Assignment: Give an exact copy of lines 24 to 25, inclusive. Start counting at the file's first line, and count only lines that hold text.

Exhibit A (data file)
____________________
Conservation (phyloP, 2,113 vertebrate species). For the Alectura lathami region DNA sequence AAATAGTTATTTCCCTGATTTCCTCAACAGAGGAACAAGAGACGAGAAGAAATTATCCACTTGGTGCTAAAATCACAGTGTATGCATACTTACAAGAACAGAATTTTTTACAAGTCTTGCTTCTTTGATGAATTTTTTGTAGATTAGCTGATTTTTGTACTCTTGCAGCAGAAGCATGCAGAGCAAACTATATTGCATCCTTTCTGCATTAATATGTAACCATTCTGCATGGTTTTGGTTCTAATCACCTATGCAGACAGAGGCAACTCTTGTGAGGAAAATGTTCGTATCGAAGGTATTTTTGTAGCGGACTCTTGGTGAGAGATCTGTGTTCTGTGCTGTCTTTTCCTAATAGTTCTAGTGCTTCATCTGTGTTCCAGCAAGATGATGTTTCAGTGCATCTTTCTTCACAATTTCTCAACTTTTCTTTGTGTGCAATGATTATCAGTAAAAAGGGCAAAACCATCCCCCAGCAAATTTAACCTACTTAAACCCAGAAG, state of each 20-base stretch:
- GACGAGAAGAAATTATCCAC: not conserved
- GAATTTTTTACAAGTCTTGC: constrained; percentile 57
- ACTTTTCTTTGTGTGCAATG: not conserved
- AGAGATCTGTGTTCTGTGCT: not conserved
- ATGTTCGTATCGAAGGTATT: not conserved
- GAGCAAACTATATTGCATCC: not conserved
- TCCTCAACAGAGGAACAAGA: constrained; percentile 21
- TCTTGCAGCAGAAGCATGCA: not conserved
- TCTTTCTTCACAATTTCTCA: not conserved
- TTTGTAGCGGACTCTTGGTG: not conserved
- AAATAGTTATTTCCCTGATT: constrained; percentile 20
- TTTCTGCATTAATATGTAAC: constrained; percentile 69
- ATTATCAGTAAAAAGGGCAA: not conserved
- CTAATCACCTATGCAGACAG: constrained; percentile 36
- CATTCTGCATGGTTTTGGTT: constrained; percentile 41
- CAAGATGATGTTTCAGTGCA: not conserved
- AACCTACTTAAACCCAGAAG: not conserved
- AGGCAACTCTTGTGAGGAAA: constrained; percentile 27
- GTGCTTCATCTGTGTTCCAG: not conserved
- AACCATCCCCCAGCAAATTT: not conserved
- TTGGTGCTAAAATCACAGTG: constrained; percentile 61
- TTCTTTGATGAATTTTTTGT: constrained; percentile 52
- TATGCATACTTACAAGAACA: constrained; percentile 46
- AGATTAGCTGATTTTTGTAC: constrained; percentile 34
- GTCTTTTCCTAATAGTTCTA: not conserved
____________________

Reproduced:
- TATGCATACTTACAAGAACA: constrained; percentile 46
- AGATTAGCTGATTTTTGTAC: constrained; percentile 34